The Working Mama

415 days. A little over 59 weeks. That is how long, from the day I found out I was pregnant, to the end of last week, that I spent pretty much 24/7 with my newborn son. 415 days. Nine months of carrying him inside of me wherever I went, and five precious, but all too short months of maternity leave, during which we were only separated a handful of times. But that all ended last week as I went back to work full time.

I always knew that I wanted to be a working mother. I have worked hard to get where I am and I enjoy my job. But I never would have guessed how difficult it would be to walk out that door on Monday morning, knowing that day would be the longest period of time that I had been separated from my son and it was just the first of many many days like that to come.

Like many women I am sure, I never fully understood the depth of the bond between a mother and her child until I became a mother myself. I feel like our relationship was forged through a baptism of fire. A tough pregnancy. A difficult and somewhat traumatic labour. That first night in the hospital after he was born and all the visitors went home and he and I were left alone together, both exhausted and scared by our new reality. Those early frustrating days of breastfeeding, where we spent hours together trying to get the hang of it. Those precious, quiet moments in the wee hours of the morning when he snuggled beside me feeding and it felt like we were the only two people in the world, a brief respite from the daily chaos.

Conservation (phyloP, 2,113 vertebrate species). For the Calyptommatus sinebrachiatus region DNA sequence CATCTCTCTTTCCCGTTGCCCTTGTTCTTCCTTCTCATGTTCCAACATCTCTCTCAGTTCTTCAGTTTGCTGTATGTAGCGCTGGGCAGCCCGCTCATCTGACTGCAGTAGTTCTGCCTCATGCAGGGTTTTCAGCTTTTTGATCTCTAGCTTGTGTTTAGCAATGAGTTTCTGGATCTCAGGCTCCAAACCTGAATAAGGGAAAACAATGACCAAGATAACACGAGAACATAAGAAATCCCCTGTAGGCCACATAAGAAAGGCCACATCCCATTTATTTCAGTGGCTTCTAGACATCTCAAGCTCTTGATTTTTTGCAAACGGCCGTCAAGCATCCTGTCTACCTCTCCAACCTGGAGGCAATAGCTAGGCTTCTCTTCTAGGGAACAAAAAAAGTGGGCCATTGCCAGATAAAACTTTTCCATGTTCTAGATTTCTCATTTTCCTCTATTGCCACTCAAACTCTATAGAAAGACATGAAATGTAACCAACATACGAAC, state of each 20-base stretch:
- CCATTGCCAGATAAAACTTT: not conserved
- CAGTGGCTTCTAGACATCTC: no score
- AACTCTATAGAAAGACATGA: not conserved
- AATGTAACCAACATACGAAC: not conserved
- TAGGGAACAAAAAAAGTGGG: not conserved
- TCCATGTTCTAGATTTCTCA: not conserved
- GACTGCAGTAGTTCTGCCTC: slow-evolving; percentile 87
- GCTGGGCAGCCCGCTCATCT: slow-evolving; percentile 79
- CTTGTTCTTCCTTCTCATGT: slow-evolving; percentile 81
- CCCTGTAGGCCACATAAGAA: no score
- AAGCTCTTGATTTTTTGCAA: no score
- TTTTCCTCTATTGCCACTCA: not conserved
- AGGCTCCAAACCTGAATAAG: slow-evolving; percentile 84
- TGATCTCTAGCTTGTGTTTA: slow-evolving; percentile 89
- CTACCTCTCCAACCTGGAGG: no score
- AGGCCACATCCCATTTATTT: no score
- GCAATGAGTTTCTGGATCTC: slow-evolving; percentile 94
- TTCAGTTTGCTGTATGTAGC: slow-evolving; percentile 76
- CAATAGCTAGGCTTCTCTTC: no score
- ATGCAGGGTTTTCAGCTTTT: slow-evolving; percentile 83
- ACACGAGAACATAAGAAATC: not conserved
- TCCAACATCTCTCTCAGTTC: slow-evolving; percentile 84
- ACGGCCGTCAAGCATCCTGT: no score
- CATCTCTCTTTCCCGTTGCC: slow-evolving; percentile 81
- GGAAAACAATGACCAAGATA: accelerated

Surviving these experiences together – the good, the bad and the ugly – has resulted in a special bond. Sure, other people were witnesses to and participants in this journey – my husband of course was with us every step of the way – but only my baby and I were really down in the trenches together. I have never slept so little, or been peed on so much, but I have relished every little moment, every smile, every cuddle. Our relationship could be described as co-dependent. Sure, he needs me for survival, but I need him too.

So walking back into that office on Monday, back into my pre-baby life, was a strange sensation. I suddenly went from too many conversations about poo and endless renditions of “Old McDonald had a Farm”, to talking about data analytics, conflict analysis and departmental restructures. Everything seemed strangely familiar and yet, it felt like everyone was speaking a foreign language. It is like I have lived two separate lives in parallel universes, my pre-baby life, and my life as a mother, and for the first time these lives are coming into contact with each other.

I am not yet sure how the “work me” and the “Mum me” will co-exist, whether it will be a harmonious relationship or whether there will be constant clashes. Added to that is helping my husband navigate his new role of stay-at-home father, a role for which he has few contemporaries, let alone role models. We aren’t doing things the traditional way and I am sure there will be bumps in the road along the way, not least because we live in a foreign country with no family nearby. At the end of the day, I just hope that one day my little boy will understand why I couldn’t be with him everyday and will be proud of his Mama.

 

 

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